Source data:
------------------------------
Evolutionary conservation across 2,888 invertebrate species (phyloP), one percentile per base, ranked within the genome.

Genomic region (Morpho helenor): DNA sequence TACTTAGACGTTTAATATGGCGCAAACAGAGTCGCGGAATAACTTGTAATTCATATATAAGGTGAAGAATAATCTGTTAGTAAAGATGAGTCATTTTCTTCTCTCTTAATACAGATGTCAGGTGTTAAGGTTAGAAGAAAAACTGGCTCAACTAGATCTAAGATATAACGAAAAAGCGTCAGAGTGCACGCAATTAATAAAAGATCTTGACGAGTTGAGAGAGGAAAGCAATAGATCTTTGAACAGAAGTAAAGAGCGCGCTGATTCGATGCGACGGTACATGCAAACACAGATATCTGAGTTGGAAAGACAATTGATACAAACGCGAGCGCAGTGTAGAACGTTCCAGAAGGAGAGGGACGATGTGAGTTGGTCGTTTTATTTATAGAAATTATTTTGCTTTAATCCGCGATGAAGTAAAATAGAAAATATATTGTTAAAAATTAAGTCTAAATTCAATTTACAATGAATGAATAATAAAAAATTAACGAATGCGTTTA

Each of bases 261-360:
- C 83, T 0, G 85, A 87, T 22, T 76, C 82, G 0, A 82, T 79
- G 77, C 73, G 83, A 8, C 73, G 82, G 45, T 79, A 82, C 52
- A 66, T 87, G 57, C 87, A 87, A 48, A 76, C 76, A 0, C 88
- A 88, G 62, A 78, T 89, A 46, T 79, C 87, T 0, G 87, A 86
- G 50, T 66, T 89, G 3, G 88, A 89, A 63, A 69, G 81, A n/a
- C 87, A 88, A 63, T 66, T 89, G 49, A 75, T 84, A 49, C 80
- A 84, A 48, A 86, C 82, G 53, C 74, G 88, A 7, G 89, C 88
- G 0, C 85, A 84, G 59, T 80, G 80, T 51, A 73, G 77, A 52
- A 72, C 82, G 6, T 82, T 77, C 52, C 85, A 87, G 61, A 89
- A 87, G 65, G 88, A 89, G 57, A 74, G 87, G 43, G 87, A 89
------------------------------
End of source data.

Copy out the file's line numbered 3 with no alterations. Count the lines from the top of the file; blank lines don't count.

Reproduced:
Each of bases 261-360: